This hand-drawn diagram for the route from Turkey to Germany was recently posted on the Facebook page of one of Abdul-Ahad's Kurdish friends in Sulaymaniyah, Iraq.

This hand-drawn diagram for the route from Turkey to Germany was recently posted on the Facebook page of one of Abdul-Ahad's Kurdish friends in Sulaymaniyah, Iraq.

It used to be a closely guarded secret.

But the logistics of how to flee war in the Middle East and journey to Europe without papers are now easier to learn than ever. In fact, there's even a simple how-to-do-it guide on social media. 

"It's made of a few words, arrows, stick figures, a basic drawing of a train, two cars, a ship. Basically that map tells you how to leave Izmir in Turkey and reach Germany," says journalist Ghaith Abdul-Ahad, talking about a map a friend of his posted on Facebook to simplify the journey to Europe for others. 

Abdul-Ahad's account of his efforts to trace the new migrant journey appears in the London Review of Books in a new piece called, Some Tips for the Long-Distance Traveller.  Abdul-Ahad says it’s a far cry from when he tried to smuggle himself out of Iraq in the 90s, at a time when migrants had little knowledge of the routes where smugglers prevailed.

"You basically stood shivering in front of a smuggler who you would hand your money and your fate," he says. "I tried for three years, I borrowed money, I spent the money and I couldn't do it. I failed."

Now the rate of success is much higher, a fact Abdul-Ahad attributes to the rise of social media as well as to innovative approaches by a highly-mobilized new generation, who learned to organize during the Arab Spring.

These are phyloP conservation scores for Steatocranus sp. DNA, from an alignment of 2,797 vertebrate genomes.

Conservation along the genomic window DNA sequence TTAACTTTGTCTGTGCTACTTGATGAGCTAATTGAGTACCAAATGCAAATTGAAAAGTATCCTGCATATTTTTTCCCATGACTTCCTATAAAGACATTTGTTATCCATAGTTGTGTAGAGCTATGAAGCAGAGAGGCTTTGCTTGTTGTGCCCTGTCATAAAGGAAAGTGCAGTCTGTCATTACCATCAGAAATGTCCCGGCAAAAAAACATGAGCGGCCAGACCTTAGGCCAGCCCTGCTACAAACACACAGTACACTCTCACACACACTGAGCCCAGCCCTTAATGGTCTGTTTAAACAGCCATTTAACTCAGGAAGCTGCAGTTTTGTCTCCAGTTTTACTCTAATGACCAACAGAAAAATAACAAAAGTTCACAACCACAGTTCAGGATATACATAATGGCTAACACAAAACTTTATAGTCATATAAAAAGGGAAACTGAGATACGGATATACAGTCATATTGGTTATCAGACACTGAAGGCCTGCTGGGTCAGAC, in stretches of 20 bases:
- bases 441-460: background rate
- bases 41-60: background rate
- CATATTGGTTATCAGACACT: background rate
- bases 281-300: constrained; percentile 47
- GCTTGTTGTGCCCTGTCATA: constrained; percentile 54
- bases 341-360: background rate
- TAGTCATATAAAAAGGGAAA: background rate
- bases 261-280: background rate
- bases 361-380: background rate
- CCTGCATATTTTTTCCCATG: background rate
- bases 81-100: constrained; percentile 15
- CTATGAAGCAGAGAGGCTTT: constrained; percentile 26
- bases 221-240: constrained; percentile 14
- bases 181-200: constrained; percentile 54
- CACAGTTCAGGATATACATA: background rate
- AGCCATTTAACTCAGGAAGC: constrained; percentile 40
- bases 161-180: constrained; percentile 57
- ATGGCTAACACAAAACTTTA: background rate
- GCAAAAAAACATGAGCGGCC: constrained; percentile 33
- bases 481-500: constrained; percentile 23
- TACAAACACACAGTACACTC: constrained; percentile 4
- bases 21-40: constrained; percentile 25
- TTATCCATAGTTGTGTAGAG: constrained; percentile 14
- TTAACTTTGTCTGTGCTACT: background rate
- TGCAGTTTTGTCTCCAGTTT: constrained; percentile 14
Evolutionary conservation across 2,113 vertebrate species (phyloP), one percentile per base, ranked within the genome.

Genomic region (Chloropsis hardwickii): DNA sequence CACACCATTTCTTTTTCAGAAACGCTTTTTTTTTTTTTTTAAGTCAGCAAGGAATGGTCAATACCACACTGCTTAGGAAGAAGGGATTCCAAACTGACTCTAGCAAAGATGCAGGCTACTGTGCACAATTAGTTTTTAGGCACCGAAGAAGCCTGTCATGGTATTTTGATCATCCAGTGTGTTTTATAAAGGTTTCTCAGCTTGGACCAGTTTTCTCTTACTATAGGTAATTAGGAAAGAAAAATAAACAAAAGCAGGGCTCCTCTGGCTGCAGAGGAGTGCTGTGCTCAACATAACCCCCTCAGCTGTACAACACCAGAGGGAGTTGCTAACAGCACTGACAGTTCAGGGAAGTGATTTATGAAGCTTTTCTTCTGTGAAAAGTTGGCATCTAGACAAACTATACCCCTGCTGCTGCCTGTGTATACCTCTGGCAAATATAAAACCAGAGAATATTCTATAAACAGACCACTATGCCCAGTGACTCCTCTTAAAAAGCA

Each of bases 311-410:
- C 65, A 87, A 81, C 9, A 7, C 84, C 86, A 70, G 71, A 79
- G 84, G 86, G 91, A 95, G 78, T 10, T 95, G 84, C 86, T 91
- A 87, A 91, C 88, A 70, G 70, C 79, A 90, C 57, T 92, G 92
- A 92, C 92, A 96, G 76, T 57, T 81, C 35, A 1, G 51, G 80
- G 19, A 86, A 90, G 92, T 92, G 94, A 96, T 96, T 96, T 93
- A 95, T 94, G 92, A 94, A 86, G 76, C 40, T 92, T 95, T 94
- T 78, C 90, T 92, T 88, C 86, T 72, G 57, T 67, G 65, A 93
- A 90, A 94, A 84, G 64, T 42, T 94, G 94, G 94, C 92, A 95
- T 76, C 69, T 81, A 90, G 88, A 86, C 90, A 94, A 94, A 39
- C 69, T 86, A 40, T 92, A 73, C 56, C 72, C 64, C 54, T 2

"Instead of organizing a demonstration, now they're organizing an exodus," he says. 

Smugglers don't want "freelance" migrants crossing their paths, and jeopardizing their income. But they have little choice at the moment, because the old system has collapsed. Abdul-Ahad says shadowy networks still have a corner on the market for "high-end" immigration. In Baghdad, he met a  Swedish-Iraqi smuggler called Nabil who offered him a Schengen visa for $18,000. Or, for $40,000 Nabil said he would arrange marriage to a Swedish woman. 

Few can afford those "first-class" options. And Abdul-Ahad says despite the risks of a sea journey, if he was stuck in Iraq today without papers he wouldn't hesitate to join the exodus via boat.

"If I was in my situation now, with this route, I would be the first to cross the sea," he says. "You would do it, I would do it, everyone would do it because there is no hope here." 

Related Stories